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Faculty Blog | Jesus’ Identity

March 25, 2024

Jesus’ Identity

Recently, I had the opportunity to make a Lenten presentation at a local parish. One item which arose during the course of my talk was a phenomenon captured in the synoptic Gospels known as the “messianic secret.” This is a phrase that New Testament scholars use to describe passages where Jesus tells people not to speak about him. A curious marketing decision on Jesus’ part, no? For example, after the Transfiguration – which was the Gospel proclamation for the second Sunday of Lent – Jesus instructs Peter, James, and John “to tell no one what they had seen” (Mk 9:9). Jesus does the same after Peter’s confession of faith that he is the Christ (Mk 8:30); as well as after performing exorcisms or healing miracles (Mk 1:34, 44; 5:43; 7:36). Why would Jesus not want people to know his true identity? A possible answer can be discerned in the second half of the quotation above; namely, “until the Son of Man should have risen from the dead” (Mk 9:9). It will not be until after Jesus’ crucifixion and resurrection that his disciples will truly know who he is. [Technically speaking, it won’t be until Pentecost (see Acts 2)].

During his earthly ministry, in fact, his disciples frequently misunderstand who Jesus is. We often take note of Jesus’ conflicts with, say, the Pharisees and scribes. But how often do we notice that even his closest disciples don’t know who Jesus is? Again, to take the most glaring example, after making his confession of faith that Jesus is the Christ, Peter “began to rebuke him” after our Lord predicted his own passion. Peter was correct in his confession of faith but, like a child who might give his teacher the right answer by sheer guesswork, he doesn’t know what he’s saying; nor do James and John (Mk 10:37-8) or the other disciples (Mk 9:32-4). And as we celebrate Palm Sunday on the 24th, one might wonder how much the multitude that heralded Jesus’ entry in Jerusalem knew about him (Mk 11:8-10). Who did they understand him to be? Our Lord makes clear that his identity is bound up with his forthcoming passion and death. Christ and the cross cannot be separated, and one cannot understand the former without the latter. In the Gospel reading from the fifth Sunday of Lent, Jesus not only predicts his coming passion but calls it his “hour of glory” (Jn 12:23). Consequently, as his disciples, we are called to follow​ Jesus by bearing our own crosses (Mk 8:34) and by serving one another (Mk 9:35). “For the Son of man also came not to be served but to serve, and to give his life as a ransom for many” (Mk 10:45). It’s easy to rejoice in the new life promised by the resurrection but, if we be Jesus’ disciples, the passion necessarily comes along with it. There’s no Easter Sunday without Good Friday.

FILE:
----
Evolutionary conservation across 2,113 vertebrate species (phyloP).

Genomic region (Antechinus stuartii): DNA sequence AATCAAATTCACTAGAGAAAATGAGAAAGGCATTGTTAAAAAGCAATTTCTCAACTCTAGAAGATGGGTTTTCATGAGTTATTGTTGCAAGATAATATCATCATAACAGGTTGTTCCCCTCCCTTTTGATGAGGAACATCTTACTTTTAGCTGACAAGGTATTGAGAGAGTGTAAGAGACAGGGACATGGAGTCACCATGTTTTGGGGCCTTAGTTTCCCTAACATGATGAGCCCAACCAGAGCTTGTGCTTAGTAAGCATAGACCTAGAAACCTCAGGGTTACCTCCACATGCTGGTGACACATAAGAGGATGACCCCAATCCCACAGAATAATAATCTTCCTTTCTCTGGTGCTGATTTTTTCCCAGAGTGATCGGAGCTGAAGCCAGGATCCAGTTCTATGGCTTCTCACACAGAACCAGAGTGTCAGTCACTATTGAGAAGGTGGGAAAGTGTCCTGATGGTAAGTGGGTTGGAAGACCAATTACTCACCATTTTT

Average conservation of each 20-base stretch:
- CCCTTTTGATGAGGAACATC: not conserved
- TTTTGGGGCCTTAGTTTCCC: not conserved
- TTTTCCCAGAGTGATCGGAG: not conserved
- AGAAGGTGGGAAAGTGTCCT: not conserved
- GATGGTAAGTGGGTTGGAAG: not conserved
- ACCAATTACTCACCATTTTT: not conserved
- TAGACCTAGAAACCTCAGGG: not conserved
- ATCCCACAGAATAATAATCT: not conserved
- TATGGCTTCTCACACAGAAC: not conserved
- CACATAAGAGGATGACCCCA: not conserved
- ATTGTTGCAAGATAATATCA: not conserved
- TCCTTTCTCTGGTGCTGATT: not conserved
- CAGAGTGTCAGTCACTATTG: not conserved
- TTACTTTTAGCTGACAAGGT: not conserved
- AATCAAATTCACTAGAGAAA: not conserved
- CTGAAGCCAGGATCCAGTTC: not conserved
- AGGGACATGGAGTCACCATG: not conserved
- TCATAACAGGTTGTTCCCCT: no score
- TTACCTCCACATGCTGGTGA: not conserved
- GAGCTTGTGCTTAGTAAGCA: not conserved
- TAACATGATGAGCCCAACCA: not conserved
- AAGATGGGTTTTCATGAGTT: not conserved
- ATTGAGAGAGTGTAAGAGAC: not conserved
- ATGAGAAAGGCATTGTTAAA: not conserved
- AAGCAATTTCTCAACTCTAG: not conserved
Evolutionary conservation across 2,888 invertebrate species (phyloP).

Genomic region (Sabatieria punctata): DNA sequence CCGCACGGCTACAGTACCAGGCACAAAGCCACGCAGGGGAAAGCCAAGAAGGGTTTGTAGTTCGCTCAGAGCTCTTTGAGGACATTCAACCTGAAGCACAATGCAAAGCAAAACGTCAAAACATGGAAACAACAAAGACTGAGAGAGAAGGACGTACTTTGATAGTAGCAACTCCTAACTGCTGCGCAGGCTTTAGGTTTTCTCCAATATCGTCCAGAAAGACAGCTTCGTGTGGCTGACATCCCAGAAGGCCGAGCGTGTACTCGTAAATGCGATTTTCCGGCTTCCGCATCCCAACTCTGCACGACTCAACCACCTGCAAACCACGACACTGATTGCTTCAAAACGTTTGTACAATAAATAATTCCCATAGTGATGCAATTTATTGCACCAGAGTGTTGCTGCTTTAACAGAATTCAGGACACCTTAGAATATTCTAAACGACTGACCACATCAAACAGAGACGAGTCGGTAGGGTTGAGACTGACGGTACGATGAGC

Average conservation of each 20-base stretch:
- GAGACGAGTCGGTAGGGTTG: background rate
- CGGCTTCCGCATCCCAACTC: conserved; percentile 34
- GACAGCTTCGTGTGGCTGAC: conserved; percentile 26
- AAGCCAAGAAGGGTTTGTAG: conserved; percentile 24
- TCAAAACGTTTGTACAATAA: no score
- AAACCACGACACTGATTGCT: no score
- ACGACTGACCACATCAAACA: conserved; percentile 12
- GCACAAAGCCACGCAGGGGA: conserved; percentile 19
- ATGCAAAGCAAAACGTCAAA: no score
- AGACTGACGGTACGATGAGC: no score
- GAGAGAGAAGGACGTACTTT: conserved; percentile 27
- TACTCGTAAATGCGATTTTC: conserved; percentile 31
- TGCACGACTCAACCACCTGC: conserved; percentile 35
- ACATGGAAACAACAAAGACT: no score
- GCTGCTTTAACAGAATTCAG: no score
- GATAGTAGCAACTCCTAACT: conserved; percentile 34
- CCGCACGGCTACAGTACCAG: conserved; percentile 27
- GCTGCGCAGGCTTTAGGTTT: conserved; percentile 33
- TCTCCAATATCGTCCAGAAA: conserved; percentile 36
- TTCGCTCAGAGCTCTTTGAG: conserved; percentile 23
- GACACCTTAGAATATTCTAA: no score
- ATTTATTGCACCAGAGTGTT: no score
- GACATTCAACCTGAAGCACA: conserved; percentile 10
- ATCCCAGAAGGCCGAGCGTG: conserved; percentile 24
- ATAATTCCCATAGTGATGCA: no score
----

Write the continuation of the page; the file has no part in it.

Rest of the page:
Dr. Anthony Coleman

Dr. Coleman brings more than a decade of experience working in higher education as a teacher, administrator, and scholar. Having earned a B.A. in Theology at St. Anselm College, and an M.A. in Theology and Ph.D. in Systematic Theology (with a minor in Historical Theology) at Boston College, he has taught theology at St. Joseph's College of Maine, Anna Maria College (Worcester, MA), St. Gregory's University (Shawnee, OK), and has previously served as an Associate Program Director for St. Joseph's College of Maine and Director of the Albany Campus for St. Bernard's School of Theology & Ministry. He is the author of Lactantius the Theologian (2017) and editor of Leisure and Labor: The Liberal Arts in Catholic Higher Education (2020). He is the most blessed husband of AnneMarie and a father of four. A native of Braintree, MA, Dr. Coleman is excited to be moving back home, near family, and to serve an institution that was pivotal in his own spiritual and intellectual formation.

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